Addition by Subtraction: A Student Ministry Experiment
Children and youth are an important part of the life and ministry of Hope Church. We take seriously our responsibility to disciple children, empower youth and equip parents. It for this reason that we have been experimenting with the concept of offering LESS children and youth ministry. Instead, we are attempting to equip parents and involve students in the life of the collective body, starting with the worship service.
“What do you mean there is nothing for 8-year old during the church service? I thought children’s ministry was a priority about at our church?” This is a question that I have been asked by many parents throughout our summer service experiment.
Beginning in the 1980”s church leaders throughout the country had this well-meaning idea that went something like this: “If we offer children’s ministry the same time as the main service, we are able to minister to two captive audience at one time. We can teach the children, who are here only because they are brought by their parents, in one area of the building while we have services for adults, who are only here because they brought their children in another area of the building.” I call this the “age-segregated” model where children, youth and adults all worshiped at the same time, but in different locations within the church building. It seemed to be the perfect way to minister to both children and adults at the same time. In fact, I was a major supporter of it for a long time. However, a generation later we are learning that this model didn’t work in the long term. The children that grew up in this “age-segregated” model of ministry have left the church at the most accelerated rate in human history.
The data shows that millennial’s, born between the 1980-2000, are dropping out of the church at the fasted rate of any generation in history. Yet this generation is the first generation to have “kids/youth church” as an alternative to church. Here is the problem. The church has invested more in that generation than any other generation in history. We created all these age-specific programs for that generation. We changed our music, facilities and many traditions in order to try to become relevant. Yet this generation above any other generation is the most likely to say that they were hurt by the church and that the church is irrelevant.”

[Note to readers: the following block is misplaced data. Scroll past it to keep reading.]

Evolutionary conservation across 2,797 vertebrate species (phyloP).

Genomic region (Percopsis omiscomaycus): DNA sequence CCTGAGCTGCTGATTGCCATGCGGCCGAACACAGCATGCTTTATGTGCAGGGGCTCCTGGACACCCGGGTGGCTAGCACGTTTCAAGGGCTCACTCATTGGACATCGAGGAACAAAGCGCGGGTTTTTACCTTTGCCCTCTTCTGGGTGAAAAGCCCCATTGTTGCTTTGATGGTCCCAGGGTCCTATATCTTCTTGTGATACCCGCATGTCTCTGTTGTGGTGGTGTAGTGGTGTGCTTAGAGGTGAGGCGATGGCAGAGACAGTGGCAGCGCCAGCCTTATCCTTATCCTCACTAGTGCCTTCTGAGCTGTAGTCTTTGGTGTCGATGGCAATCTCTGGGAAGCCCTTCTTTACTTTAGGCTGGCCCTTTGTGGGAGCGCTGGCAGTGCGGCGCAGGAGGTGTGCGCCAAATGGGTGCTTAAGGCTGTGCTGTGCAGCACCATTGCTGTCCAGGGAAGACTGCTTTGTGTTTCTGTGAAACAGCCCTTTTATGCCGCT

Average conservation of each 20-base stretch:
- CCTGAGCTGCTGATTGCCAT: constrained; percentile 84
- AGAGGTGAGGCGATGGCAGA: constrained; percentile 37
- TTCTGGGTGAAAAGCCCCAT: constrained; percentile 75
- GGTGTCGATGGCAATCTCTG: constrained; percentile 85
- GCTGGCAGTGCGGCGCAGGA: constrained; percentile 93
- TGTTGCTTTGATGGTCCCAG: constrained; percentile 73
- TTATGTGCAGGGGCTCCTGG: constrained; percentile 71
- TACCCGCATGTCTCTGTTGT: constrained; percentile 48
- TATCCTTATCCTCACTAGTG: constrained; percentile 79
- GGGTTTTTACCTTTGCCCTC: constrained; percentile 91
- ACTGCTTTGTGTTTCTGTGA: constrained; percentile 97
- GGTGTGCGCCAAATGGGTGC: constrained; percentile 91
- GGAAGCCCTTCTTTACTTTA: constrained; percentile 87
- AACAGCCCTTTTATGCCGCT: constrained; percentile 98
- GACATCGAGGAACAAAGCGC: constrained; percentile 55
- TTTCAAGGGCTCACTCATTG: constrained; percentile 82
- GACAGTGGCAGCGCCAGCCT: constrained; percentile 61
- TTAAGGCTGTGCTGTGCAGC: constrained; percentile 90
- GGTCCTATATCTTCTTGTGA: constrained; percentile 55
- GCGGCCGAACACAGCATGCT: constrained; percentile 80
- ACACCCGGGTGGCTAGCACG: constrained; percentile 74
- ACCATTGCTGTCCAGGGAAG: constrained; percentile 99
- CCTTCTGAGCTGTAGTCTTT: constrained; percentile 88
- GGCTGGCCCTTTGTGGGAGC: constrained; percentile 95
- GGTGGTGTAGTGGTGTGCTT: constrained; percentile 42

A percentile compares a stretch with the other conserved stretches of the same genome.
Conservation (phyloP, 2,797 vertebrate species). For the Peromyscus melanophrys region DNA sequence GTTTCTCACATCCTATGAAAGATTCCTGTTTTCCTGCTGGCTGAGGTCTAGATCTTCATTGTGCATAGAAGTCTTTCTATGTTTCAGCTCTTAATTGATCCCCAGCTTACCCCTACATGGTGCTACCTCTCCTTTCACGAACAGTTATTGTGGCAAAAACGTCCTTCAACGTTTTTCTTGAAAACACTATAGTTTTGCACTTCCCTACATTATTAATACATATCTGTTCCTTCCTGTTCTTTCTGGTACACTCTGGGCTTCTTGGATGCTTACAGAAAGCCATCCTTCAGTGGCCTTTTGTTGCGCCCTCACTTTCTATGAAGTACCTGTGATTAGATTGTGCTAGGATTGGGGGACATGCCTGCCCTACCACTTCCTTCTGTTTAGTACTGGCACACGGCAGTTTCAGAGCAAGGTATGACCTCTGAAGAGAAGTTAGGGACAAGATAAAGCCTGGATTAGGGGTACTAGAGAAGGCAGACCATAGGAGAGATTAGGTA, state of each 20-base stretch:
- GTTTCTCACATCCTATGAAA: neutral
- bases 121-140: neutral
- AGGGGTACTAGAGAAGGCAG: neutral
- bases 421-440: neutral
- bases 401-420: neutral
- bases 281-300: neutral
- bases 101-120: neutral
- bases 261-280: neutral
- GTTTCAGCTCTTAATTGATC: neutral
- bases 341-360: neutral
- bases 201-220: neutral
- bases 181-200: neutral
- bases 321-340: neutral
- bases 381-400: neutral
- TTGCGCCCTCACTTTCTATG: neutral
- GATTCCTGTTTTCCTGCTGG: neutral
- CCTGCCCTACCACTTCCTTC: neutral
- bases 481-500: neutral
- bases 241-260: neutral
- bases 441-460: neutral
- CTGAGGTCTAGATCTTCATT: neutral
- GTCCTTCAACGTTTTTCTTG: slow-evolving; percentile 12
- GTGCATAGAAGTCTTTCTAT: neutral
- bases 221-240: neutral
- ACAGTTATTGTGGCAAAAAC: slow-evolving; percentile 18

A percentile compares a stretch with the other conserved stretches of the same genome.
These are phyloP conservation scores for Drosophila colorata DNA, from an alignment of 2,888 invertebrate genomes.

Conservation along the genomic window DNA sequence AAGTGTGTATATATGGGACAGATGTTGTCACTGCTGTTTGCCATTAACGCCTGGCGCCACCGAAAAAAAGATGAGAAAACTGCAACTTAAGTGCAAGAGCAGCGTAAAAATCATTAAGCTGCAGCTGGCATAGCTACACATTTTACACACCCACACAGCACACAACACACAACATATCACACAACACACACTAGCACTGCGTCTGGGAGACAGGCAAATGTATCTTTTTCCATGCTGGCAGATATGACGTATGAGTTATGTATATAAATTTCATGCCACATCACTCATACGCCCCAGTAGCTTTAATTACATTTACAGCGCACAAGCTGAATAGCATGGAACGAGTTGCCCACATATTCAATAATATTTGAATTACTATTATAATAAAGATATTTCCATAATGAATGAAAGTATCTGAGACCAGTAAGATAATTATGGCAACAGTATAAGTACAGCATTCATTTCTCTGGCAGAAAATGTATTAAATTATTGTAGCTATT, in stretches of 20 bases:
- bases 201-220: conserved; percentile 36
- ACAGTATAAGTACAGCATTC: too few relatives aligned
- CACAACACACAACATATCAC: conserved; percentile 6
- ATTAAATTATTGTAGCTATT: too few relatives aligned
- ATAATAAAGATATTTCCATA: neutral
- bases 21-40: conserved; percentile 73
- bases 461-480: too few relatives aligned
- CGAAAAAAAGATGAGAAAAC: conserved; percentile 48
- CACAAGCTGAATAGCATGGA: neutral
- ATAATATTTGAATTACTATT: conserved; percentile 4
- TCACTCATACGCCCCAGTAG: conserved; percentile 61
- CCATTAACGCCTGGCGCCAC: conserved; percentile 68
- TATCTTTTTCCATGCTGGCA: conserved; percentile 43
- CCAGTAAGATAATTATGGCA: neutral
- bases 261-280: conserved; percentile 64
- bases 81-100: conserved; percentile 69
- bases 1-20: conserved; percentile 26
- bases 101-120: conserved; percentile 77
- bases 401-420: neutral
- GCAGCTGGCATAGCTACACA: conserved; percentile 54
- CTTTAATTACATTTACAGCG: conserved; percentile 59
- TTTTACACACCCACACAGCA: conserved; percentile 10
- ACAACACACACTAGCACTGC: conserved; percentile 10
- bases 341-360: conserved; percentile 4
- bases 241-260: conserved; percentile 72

Now that we have tried this model for a whole generation, let’s take a look at what could have gone wrong.
In my estimation, this “age-segregated” children and youth ministry offered during the main service created four main problems.
- It unintentionally communicated “you don’t belong here” to the students. When we have a place for our students, we communicate that “they are not supposed to be here” when they want to gather with the rest of the church family.
- It unintentionally communicated “church is irrelevant” to our students. If the worship service was relevant to kids, why on earth did we ask them to leave to go someplace that was “more on their level” or “more fun” instead of staying in the main service with their families? I cannot agree more with one of my mentors Howard Hendricks who said, “It is sin to bore people with the Bible.” However, we have made an idol out of making things fun. We have made fun an idol we cannot ever please. There is always something else that is quite honestly more fun that sitting in church. However, there are few places where we get to encounter the presence of God and enjoy the fellowship other people.” When EVERYTHING is only about fun, then NOTHING is about God.”
- It unintentionally communicated “go with your friends” instead of “stay with your family” to students. When their friends went to kids church/youth church, students followed along. Then when their friends quit going to church in college, likewise they stayed home. Statistically, their friends never came back to church, and these students never followed. I believe one of the main reasons why is because they never felt belonged to main church in the first place.